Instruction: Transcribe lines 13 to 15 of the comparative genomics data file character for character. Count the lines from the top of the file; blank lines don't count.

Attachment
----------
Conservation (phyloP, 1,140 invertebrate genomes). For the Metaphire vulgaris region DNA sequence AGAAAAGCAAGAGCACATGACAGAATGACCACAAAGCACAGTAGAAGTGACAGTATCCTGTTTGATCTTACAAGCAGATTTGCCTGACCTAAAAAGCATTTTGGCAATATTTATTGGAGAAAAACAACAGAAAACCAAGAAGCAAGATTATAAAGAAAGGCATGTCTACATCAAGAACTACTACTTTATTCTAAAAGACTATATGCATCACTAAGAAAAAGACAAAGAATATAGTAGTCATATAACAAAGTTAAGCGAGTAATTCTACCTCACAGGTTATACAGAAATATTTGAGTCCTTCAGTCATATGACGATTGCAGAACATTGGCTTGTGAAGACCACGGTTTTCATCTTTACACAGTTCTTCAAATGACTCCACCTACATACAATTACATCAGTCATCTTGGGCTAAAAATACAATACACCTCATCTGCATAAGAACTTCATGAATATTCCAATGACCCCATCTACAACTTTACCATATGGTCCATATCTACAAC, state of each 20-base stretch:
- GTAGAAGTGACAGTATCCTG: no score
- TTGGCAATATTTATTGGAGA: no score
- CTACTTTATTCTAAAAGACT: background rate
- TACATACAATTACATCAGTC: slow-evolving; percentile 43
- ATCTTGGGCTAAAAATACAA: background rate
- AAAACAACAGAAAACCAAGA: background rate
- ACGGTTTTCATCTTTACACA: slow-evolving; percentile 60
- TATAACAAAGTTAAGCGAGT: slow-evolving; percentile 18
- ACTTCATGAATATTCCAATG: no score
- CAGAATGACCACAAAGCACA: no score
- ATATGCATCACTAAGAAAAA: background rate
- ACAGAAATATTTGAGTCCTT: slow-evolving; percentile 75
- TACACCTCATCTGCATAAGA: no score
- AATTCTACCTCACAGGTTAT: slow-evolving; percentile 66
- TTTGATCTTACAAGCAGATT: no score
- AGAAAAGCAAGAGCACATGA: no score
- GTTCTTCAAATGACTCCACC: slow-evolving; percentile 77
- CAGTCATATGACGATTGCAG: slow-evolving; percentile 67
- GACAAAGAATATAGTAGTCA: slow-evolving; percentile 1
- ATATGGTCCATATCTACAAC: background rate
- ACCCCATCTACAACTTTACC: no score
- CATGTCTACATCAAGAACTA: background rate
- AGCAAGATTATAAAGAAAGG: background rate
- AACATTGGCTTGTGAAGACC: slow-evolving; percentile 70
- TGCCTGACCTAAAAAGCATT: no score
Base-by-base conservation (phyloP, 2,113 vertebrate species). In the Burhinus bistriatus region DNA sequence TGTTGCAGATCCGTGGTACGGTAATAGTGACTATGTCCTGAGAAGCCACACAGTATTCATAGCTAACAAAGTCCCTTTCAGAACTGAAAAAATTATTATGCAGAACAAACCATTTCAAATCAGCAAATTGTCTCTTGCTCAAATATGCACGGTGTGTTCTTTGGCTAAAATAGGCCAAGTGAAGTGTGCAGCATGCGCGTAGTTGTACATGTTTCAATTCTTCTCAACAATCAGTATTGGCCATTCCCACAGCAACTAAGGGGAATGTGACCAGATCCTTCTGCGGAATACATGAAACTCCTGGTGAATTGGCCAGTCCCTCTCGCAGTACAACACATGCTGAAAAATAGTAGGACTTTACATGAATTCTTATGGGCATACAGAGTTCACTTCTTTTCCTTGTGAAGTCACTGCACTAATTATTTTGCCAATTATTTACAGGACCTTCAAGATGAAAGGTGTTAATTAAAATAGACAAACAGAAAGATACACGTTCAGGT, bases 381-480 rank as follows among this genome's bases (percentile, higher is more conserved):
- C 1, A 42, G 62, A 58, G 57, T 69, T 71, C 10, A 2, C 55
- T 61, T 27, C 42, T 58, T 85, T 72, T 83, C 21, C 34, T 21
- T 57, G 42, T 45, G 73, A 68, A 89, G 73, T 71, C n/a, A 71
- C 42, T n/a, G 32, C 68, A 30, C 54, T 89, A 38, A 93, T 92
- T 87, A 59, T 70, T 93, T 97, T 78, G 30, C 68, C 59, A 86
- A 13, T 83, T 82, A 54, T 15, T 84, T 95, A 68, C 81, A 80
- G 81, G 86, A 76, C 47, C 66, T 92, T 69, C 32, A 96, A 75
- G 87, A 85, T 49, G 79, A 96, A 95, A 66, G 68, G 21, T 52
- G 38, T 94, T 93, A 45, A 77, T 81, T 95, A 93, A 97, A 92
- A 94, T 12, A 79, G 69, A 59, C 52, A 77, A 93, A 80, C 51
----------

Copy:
- ACAGAAATATTTGAGTCCTT: slow-evolving; percentile 75
- TACACCTCATCTGCATAAGA: no score
- AATTCTACCTCACAGGTTAT: slow-evolving; percentile 66